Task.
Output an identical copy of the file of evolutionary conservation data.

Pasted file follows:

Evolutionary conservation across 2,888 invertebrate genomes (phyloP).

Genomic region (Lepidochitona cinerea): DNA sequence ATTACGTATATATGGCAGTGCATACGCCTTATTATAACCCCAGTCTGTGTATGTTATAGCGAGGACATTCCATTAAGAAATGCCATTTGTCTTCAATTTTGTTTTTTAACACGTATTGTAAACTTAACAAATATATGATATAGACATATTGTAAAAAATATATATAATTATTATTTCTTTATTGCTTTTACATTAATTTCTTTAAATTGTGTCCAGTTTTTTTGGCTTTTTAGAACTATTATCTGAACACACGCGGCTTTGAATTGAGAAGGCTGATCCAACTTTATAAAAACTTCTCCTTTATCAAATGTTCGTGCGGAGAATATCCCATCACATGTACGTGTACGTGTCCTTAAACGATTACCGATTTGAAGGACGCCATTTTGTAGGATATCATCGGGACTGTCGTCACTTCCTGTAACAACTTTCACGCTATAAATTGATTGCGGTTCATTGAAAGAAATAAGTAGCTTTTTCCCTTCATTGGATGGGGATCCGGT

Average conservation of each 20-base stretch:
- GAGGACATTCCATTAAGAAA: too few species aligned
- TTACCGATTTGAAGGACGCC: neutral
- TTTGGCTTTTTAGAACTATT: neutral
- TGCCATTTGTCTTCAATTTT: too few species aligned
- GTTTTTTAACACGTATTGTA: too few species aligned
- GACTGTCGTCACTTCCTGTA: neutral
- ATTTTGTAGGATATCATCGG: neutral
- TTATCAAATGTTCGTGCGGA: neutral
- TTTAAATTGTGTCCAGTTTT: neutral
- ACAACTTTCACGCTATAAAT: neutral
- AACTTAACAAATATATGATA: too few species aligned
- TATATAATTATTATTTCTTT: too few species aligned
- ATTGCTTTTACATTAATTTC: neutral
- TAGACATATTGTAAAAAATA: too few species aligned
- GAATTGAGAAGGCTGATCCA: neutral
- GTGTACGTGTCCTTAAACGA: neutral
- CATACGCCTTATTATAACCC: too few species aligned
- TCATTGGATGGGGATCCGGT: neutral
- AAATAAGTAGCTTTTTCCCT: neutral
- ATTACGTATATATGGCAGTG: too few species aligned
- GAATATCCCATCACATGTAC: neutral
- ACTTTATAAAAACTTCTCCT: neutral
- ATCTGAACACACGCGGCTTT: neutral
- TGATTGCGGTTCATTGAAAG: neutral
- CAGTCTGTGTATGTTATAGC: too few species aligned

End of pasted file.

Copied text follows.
Evolutionary conservation across 2,888 invertebrate genomes (phyloP).

Genomic region (Lepidochitona cinerea): DNA sequence ATTACGTATATATGGCAGTGCATACGCCTTATTATAACCCCAGTCTGTGTATGTTATAGCGAGGACATTCCATTAAGAAATGCCATTTGTCTTCAATTTTGTTTTTTAACACGTATTGTAAACTTAACAAATATATGATATAGACATATTGTAAAAAATATATATAATTATTATTTCTTTATTGCTTTTACATTAATTTCTTTAAATTGTGTCCAGTTTTTTTGGCTTTTTAGAACTATTATCTGAACACACGCGGCTTTGAATTGAGAAGGCTGATCCAACTTTATAAAAACTTCTCCTTTATCAAATGTTCGTGCGGAGAATATCCCATCACATGTACGTGTACGTGTCCTTAAACGATTACCGATTTGAAGGACGCCATTTTGTAGGATATCATCGGGACTGTCGTCACTTCCTGTAACAACTTTCACGCTATAAATTGATTGCGGTTCATTGAAAGAAATAAGTAGCTTTTTCCCTTCATTGGATGGGGATCCGGT

Average conservation of each 20-base stretch:
- GAGGACATTCCATTAAGAAA: too few species aligned
- TTACCGATTTGAAGGACGCC: neutral
- TTTGGCTTTTTAGAACTATT: neutral
- TGCCATTTGTCTTCAATTTT: too few species aligned
- GTTTTTTAACACGTATTGTA: too few species aligned
- GACTGTCGTCACTTCCTGTA: neutral
- ATTTTGTAGGATATCATCGG: neutral
- TTATCAAATGTTCGTGCGGA: neutral
- TTTAAATTGTGTCCAGTTTT: neutral
- ACAACTTTCACGCTATAAAT: neutral
- AACTTAACAAATATATGATA: too few species aligned
- TATATAATTATTATTTCTTT: too few species aligned
- ATTGCTTTTACATTAATTTC: neutral
- TAGACATATTGTAAAAAATA: too few species aligned
- GAATTGAGAAGGCTGATCCA: neutral
- GTGTACGTGTCCTTAAACGA: neutral
- CATACGCCTTATTATAACCC: too few species aligned
- TCATTGGATGGGGATCCGGT: neutral
- AAATAAGTAGCTTTTTCCCT: neutral
- ATTACGTATATATGGCAGTG: too few species aligned
- GAATATCCCATCACATGTAC: neutral
- ACTTTATAAAAACTTCTCCT: neutral
- ATCTGAACACACGCGGCTTT: neutral
- TGATTGCGGTTCATTGAAAG: neutral
- CAGTCTGTGTATGTTATAGC: too few species aligned